It's important to note that these functions may return an error if any error values or text cannot be interpreted as numbers within the arguments.
Which Excel standard deviation function to use
Choosing the right standard deviation function in Excel can sometimes be confusing, but by answering a few questions, you can easily determine which one to use:
Are you calculating standard deviation for a sample or a population?
 If it's for a sample: Use the STDEV.S function in Excel 2010 and later, or STDEV in Excel 2007 and earlier.
 If it's for a population: Use the STDEV.P function in Excel 2010 and later, or STDEVP in Excel 2007 and earlier.
What version of Excel are you using?
 If you have Excel 2010 or later, use the STDEV.S or STDEV.P functions, respectively.
 If you have Excel 2007 or earlier, use the STDEV or STDEVP functions.
Does your data set include only numbers, or does it include logical values and text as well?
 If your data set includes logical values or text that you want to include in the calculation, use the STDEVA function for a sample or STDEVPA function for a population. However, these functions may not be useful and are commonly used within larger formulas.
Excel standard deviation formula examples
Let's see some examples of how to use Excel formulas to calculate standard deviation:
Example 1: Calculating population standard deviation
Imagine you have a set of data representing the heights of students in a class. The data is in cells B2 to B50. To calculate the population standard deviation, you can use the formula:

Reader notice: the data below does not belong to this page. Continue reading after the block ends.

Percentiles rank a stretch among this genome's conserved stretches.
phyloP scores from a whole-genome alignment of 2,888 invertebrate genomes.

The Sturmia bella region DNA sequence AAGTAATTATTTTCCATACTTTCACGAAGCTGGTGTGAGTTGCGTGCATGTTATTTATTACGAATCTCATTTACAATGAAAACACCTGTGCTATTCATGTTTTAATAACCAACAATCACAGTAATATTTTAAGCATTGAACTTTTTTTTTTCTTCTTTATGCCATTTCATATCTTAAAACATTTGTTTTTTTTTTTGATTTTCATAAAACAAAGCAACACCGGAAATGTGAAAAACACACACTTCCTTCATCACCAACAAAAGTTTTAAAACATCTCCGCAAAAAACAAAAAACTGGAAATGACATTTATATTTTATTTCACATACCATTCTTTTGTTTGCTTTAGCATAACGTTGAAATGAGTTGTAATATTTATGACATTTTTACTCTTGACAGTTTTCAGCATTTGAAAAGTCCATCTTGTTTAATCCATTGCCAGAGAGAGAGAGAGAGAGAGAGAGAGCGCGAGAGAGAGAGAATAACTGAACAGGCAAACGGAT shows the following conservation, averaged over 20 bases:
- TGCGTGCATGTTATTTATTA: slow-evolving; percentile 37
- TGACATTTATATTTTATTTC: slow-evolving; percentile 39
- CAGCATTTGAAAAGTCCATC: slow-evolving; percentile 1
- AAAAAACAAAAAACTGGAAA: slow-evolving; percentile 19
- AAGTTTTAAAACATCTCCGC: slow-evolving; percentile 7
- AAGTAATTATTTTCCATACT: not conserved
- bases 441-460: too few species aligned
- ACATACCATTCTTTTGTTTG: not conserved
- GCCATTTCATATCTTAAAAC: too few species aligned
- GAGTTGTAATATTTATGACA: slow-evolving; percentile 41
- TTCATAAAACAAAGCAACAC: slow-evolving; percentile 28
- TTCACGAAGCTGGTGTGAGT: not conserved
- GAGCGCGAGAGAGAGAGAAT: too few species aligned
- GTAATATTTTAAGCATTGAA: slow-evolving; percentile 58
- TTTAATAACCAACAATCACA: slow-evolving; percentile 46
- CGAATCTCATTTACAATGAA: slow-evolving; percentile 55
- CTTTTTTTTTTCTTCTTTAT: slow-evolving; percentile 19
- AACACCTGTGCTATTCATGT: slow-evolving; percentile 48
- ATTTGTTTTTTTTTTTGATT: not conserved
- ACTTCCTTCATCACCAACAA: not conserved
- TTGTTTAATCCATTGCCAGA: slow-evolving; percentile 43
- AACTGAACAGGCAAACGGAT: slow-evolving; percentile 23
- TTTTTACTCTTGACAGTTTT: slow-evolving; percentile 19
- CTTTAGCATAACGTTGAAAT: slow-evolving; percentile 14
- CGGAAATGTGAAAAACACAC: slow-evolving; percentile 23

=STDEV.P(B2:B50)
This formula tells Excel to calculate the standard deviation for the entire population of values in cells B2 to B50.
Example 2: Calculating sample standard deviation
Now let's say you have a sample of data representing the weights of a group of animals. The sample is in cells B2 to B10. To calculate the sample standard deviation, you can use the formula:
=STDEV.S(B2:B10)
This formula tells Excel to calculate the standard deviation for the sample of values in cells B2 to B10.
In older versions of Excel (2007 and lower), the formulas are slightly different:
For population standard deviation, use:
=STDEVP(B2:B50)
For sample standard deviation, use:
=STDEV(B2:B10)
By using these formulas in Excel, you can easily calculate the standard deviation of your data. It helps you understand the variability or spread of values and make more informed decisions based on the data.
FAQs
How to calculate standard deviation in Excel?
To calculate standard deviation in Excel, use the STDEV.S function for a sample or the STDEV.P function for a population.
Should I use STDEV S or STDEV P in Excel?
Use STDEV.S for a sample when you want to estimate the standard deviation of a subset, and use STDEV.P for a population when you have data for the entire population.
What is the difference between STDEV P and STDEV S?
STDEV.P calculates the standard deviation for a population, considering all the data, while STDEV.S calculates the standard deviation for a sample, representing a portion of the population.
What does standard deviation represent in Excel?
Standard deviation in Excel represents the measure of how values in a dataset deviate from the mean, indicating the spread or variability of the data.
What does standard deviation tell you?
Standard deviation tells you how much the data points deviate from the mean, giving you an idea of the dispersion or variation within the dataset. A higher standard deviation indicates more variability, while a lower standard deviation indicates less variability.
Final Thoughts
Standard deviation in Excel is a useful tool for understanding data spread and assessing its variability. With the various functions available, you can easily calculate the sample and population standard deviation.
By interpreting the standard deviation, you gain insights into the consistency and reliability of your data.
Excel simplifies finding the standard deviation, empowering you to make informed decisions based on data analysis.